The Beginning of a Harmonious Educational Era
“The highest education is that which does not merely give us information, but makes our life in harmony with all existence”- Rabindranath Tagore
The desire to study at a renowned International university would be possible in India. For the first time, the University Grants Commission (UGC) has released an important draft regulation on the ‘Setting up and Operation of Campuses of Foreign Higher Educational Institutions (FHEIs) in India’ and invited feedback from stakeholders. Despite the national and international geographical divisions, indeed, this would be an excellent move towards the harmony of the global education system. Though, it was envisaged in the National Education Policy, 2020.
According to the UGC's draft, a foreign university among the top 500 global rankings or a foreign educational institution of repute in its home jurisdiction is allowed to apply to the UGC to establish a campus in India. The campus would have the independence to develop its admission process, fee structure, and criteria to admit domestic and foreign students. The draft reads, the fee should be " reasonable and transparent". The flexibility to recruit faculty and staff from India and abroad would certainly give a big opportunity for the students. However, the universities and colleges are not allowed to “offer any such programme of study which jeopardizes the national interest of India or the standards of higher education in India.” They will also be allowed cross-border movement of funds.
The objective is to provide an international dimension to higher education, enable Indian students to obtain foreign qualifications at a reasonable cost, and make India an attractive global study destination with the entry of FHEIs into India.
UGC Chairman M Jagadesh Kumar has declared that in keeping with the National Educational Policy 2020, a step forward to the internationalization of Indian higher education would be granting permission to foreign universities to set up campuses in India. As mentioned in NEP 2020, “A legislative framework facilitating such entry will be put in place, and such universities will be given special dispensation regarding regulatory, governance, and content norms on par with other autonomous institutions of India”.
Foreign Universities' interest in India
According to UGC Chairman, M Jagadesh Kumar, several European nations have expressed interest in establishing campuses in India. A poll conducted by The National Institute of Education Planning and Administration discovered that eight foreign universities were interested in setting up international campuses in India. One each from the UK, Australia, and Canada, and five are from the United States.
When it comes to scaling up the quality of higher education, every institution has pushed its limit. Likewise, this has been the experience with Indian institutes of repute trying to broaden the pyramid. Establishment of the foreign institutions in India would enrich the Indian education system.
Well, online learning platforms have contributed a lot to gaining the trust of learners for international institutions. Even though it took its peak during the pandemic, it became a boon for many to learn and educate themselves. Though, the released draft focuses more on offline mode. UGC Chairperson M Jagadesh Kumar stated that foreign universities with campuses in the nation can only offer full-time programs in offline mode and not online or distance learning. After taking into account comments from all interested parties, the final rules would be released by the end of the month.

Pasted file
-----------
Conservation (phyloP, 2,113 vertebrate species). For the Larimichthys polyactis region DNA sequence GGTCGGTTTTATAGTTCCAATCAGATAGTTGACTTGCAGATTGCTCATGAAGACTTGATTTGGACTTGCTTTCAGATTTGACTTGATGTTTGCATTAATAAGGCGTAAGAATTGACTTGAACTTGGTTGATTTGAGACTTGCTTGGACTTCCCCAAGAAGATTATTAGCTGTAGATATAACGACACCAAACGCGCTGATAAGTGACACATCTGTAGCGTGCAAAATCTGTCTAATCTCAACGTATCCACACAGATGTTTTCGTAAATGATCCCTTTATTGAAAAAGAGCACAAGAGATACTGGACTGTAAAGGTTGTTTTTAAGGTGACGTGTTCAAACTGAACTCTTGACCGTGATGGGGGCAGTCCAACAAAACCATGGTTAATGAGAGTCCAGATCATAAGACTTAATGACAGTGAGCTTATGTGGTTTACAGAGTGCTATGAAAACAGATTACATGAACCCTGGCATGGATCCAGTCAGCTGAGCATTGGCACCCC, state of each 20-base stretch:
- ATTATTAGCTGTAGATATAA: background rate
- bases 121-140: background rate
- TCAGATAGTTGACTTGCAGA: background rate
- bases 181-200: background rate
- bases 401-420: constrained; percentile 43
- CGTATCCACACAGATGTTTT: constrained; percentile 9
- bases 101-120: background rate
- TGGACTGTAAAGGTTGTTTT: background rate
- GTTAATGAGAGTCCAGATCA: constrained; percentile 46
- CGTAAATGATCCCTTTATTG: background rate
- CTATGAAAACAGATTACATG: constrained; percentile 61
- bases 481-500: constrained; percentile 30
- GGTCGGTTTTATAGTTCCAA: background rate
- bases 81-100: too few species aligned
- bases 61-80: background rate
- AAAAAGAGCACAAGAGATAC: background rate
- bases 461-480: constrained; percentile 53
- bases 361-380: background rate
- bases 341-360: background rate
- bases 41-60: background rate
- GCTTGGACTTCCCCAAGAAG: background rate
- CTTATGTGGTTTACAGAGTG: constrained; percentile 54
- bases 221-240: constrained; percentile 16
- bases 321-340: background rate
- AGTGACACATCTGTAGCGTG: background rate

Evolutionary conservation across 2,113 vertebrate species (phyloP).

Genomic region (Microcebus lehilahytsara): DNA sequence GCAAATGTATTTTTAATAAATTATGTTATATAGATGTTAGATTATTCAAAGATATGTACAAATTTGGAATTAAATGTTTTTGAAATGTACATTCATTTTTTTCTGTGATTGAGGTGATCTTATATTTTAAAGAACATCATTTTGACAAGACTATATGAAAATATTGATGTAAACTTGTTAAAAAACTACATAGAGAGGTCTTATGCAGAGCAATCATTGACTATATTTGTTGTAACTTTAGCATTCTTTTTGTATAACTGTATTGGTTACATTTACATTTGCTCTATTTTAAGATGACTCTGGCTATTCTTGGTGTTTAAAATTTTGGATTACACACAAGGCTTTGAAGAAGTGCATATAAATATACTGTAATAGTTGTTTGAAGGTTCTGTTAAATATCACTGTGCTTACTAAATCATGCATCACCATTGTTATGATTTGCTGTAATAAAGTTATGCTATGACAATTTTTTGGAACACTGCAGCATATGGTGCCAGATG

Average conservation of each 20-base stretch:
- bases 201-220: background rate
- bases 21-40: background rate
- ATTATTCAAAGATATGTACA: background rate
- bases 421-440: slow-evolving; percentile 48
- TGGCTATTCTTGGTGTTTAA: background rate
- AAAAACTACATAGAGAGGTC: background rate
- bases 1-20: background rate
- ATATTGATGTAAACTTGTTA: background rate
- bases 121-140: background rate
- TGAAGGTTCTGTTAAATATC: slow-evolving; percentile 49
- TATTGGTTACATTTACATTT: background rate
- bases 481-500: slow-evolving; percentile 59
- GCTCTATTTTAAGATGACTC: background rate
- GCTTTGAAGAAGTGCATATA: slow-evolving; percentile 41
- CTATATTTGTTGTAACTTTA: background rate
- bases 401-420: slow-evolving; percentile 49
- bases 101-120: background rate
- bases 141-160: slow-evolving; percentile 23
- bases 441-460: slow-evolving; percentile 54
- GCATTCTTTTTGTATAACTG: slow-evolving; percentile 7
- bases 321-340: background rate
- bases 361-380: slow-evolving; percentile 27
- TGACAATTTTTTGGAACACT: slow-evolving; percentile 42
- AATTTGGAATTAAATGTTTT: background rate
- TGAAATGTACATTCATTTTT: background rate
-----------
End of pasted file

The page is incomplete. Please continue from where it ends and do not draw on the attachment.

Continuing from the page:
After all, the world has witnessed how the Indian Talent pool has enriched the global economy, despite any particular industry. For instance, the common thing among Adobe, Google, and Microsoft, apart from the fact that they are all tech giants, is that they are led by Indian technocrats! Well, Proud of the Indian Talents! Now, the UGC's decision on higher education would increase the standard of Indian education and decrease the outflow of Indian talents.
Academics and business experts held contrasting opinions about the UGC's draught regulations for the establishment and operation of foreign universities in India. Some professionals showed their concern that these institutions would find it difficult to manage particular issues facing the Indian educational system. Others have thoughts about adequate physical infrastructure, there would be a major inflow of foreign investment into the country.
Abha Dev Habib, a professor at Delhi University, responded to the UGC head's announcement by questioning how the panel, which the NEP-2020 is supposed to demolish, is creating the standards. "It is only unfortunate that UGC, which is going to be dismantled, is making all the reforms. The very fact that the government does not have the will to discuss them as bills in Parliament is the reason why the government is getting them introduced through the UGC," she stated. "The UPA had tried to bring the Foreign Universities Bill but it was shelved by the Rajya Sabha standing committee around 2012-13 and at that time, the BJP and Left had opposed it. But the BJP is now doing it," she added. (Source: India Today Web Desk)
“Meritorious students who were unable to travel overseas because of financial constraints or visa issues will continue to study in India. This may result in Indian industry having access to a larger pool of highly skilled people, which is needed to help the Indian economy grow rapidly,” said Rahul Chadha, Managing Partner at Chadha & Co, a corporate and commercial law firm based in New Delhi. (Source: Money Control)